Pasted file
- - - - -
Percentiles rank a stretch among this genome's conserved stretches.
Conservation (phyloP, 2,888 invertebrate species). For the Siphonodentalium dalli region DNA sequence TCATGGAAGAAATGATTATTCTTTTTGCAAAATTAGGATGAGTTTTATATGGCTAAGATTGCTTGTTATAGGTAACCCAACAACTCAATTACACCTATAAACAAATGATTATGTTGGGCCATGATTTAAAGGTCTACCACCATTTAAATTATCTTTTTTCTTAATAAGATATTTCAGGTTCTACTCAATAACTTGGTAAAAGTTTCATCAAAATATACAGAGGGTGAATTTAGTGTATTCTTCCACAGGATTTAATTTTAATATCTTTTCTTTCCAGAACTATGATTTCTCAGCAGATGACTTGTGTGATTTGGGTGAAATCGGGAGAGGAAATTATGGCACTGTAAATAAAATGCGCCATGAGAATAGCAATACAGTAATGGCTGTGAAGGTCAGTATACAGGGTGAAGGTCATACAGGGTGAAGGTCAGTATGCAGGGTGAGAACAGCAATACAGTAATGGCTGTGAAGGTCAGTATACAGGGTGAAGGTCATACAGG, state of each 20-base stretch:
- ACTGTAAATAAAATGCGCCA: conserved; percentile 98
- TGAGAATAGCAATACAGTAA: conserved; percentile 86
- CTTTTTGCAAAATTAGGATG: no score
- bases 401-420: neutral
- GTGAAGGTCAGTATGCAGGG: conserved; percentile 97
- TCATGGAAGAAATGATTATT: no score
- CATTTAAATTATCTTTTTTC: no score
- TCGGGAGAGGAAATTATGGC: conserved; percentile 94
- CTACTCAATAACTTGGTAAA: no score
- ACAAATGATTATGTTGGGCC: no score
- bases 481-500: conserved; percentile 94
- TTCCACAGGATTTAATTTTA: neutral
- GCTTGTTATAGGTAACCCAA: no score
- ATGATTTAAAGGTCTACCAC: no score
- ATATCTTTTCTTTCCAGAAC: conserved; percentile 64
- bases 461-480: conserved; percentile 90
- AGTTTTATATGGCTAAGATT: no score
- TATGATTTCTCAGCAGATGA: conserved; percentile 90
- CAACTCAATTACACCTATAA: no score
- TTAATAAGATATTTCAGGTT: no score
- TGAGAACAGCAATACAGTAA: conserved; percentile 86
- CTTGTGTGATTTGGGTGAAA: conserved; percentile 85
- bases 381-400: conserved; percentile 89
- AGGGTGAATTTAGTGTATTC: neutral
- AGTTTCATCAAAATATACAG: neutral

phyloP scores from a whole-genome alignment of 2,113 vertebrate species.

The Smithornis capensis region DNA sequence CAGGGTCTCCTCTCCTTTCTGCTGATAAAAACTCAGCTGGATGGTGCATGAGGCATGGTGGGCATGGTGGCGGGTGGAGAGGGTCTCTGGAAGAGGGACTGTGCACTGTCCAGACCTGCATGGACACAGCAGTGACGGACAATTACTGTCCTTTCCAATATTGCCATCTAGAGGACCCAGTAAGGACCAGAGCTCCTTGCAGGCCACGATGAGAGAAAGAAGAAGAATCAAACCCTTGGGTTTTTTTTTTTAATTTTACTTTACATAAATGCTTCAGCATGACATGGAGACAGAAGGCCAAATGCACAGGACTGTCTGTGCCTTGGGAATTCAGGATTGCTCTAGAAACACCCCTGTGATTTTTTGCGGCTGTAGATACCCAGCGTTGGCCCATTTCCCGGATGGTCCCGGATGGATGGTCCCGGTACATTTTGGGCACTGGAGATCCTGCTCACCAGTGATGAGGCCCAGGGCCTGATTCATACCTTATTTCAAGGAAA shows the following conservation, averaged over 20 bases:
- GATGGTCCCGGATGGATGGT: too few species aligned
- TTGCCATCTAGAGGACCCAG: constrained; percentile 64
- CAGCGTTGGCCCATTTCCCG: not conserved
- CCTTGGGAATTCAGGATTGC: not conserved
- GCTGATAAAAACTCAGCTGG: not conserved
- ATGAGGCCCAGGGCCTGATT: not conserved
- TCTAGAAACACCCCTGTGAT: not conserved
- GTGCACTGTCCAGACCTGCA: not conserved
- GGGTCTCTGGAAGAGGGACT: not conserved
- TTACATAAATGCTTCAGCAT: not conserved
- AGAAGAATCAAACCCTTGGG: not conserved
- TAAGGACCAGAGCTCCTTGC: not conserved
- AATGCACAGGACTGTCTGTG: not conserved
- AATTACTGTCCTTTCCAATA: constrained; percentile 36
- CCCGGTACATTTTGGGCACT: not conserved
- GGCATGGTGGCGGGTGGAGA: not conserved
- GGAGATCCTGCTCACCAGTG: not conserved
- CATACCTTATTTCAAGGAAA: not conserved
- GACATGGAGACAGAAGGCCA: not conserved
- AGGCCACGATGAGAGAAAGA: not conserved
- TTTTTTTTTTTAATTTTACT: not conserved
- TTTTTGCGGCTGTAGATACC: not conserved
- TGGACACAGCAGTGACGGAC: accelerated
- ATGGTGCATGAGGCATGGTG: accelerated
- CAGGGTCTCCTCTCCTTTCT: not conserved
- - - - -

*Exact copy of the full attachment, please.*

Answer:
Percentiles rank a stretch among this genome's conserved stretches.
Conservation (phyloP, 2,888 invertebrate species). For the Siphonodentalium dalli region DNA sequence TCATGGAAGAAATGATTATTCTTTTTGCAAAATTAGGATGAGTTTTATATGGCTAAGATTGCTTGTTATAGGTAACCCAACAACTCAATTACACCTATAAACAAATGATTATGTTGGGCCATGATTTAAAGGTCTACCACCATTTAAATTATCTTTTTTCTTAATAAGATATTTCAGGTTCTACTCAATAACTTGGTAAAAGTTTCATCAAAATATACAGAGGGTGAATTTAGTGTATTCTTCCACAGGATTTAATTTTAATATCTTTTCTTTCCAGAACTATGATTTCTCAGCAGATGACTTGTGTGATTTGGGTGAAATCGGGAGAGGAAATTATGGCACTGTAAATAAAATGCGCCATGAGAATAGCAATACAGTAATGGCTGTGAAGGTCAGTATACAGGGTGAAGGTCATACAGGGTGAAGGTCAGTATGCAGGGTGAGAACAGCAATACAGTAATGGCTGTGAAGGTCAGTATACAGGGTGAAGGTCATACAGG, state of each 20-base stretch:
- ACTGTAAATAAAATGCGCCA: conserved; percentile 98
- TGAGAATAGCAATACAGTAA: conserved; percentile 86
- CTTTTTGCAAAATTAGGATG: no score
- bases 401-420: neutral
- GTGAAGGTCAGTATGCAGGG: conserved; percentile 97
- TCATGGAAGAAATGATTATT: no score
- CATTTAAATTATCTTTTTTC: no score
- TCGGGAGAGGAAATTATGGC: conserved; percentile 94
- CTACTCAATAACTTGGTAAA: no score
- ACAAATGATTATGTTGGGCC: no score
- bases 481-500: conserved; percentile 94
- TTCCACAGGATTTAATTTTA: neutral
- GCTTGTTATAGGTAACCCAA: no score
- ATGATTTAAAGGTCTACCAC: no score
- ATATCTTTTCTTTCCAGAAC: conserved; percentile 64
- bases 461-480: conserved; percentile 90
- AGTTTTATATGGCTAAGATT: no score
- TATGATTTCTCAGCAGATGA: conserved; percentile 90
- CAACTCAATTACACCTATAA: no score
- TTAATAAGATATTTCAGGTT: no score
- TGAGAACAGCAATACAGTAA: conserved; percentile 86
- CTTGTGTGATTTGGGTGAAA: conserved; percentile 85
- bases 381-400: conserved; percentile 89
- AGGGTGAATTTAGTGTATTC: neutral
- AGTTTCATCAAAATATACAG: neutral

phyloP scores from a whole-genome alignment of 2,113 vertebrate species.

The Smithornis capensis region DNA sequence CAGGGTCTCCTCTCCTTTCTGCTGATAAAAACTCAGCTGGATGGTGCATGAGGCATGGTGGGCATGGTGGCGGGTGGAGAGGGTCTCTGGAAGAGGGACTGTGCACTGTCCAGACCTGCATGGACACAGCAGTGACGGACAATTACTGTCCTTTCCAATATTGCCATCTAGAGGACCCAGTAAGGACCAGAGCTCCTTGCAGGCCACGATGAGAGAAAGAAGAAGAATCAAACCCTTGGGTTTTTTTTTTTAATTTTACTTTACATAAATGCTTCAGCATGACATGGAGACAGAAGGCCAAATGCACAGGACTGTCTGTGCCTTGGGAATTCAGGATTGCTCTAGAAACACCCCTGTGATTTTTTGCGGCTGTAGATACCCAGCGTTGGCCCATTTCCCGGATGGTCCCGGATGGATGGTCCCGGTACATTTTGGGCACTGGAGATCCTGCTCACCAGTGATGAGGCCCAGGGCCTGATTCATACCTTATTTCAAGGAAA shows the following conservation, averaged over 20 bases:
- GATGGTCCCGGATGGATGGT: too few species aligned
- TTGCCATCTAGAGGACCCAG: constrained; percentile 64
- CAGCGTTGGCCCATTTCCCG: not conserved
- CCTTGGGAATTCAGGATTGC: not conserved
- GCTGATAAAAACTCAGCTGG: not conserved
- ATGAGGCCCAGGGCCTGATT: not conserved
- TCTAGAAACACCCCTGTGAT: not conserved
- GTGCACTGTCCAGACCTGCA: not conserved
- GGGTCTCTGGAAGAGGGACT: not conserved
- TTACATAAATGCTTCAGCAT: not conserved
- AGAAGAATCAAACCCTTGGG: not conserved
- TAAGGACCAGAGCTCCTTGC: not conserved
- AATGCACAGGACTGTCTGTG: not conserved
- AATTACTGTCCTTTCCAATA: constrained; percentile 36
- CCCGGTACATTTTGGGCACT: not conserved
- GGCATGGTGGCGGGTGGAGA: not conserved
- GGAGATCCTGCTCACCAGTG: not conserved
- CATACCTTATTTCAAGGAAA: not conserved
- GACATGGAGACAGAAGGCCA: not conserved
- AGGCCACGATGAGAGAAAGA: not conserved
- TTTTTTTTTTTAATTTTACT: not conserved
- TTTTTGCGGCTGTAGATACC: not conserved
- TGGACACAGCAGTGACGGAC: accelerated
- ATGGTGCATGAGGCATGGTG: accelerated
- CAGGGTCTCCTCTCCTTTCT: not conserved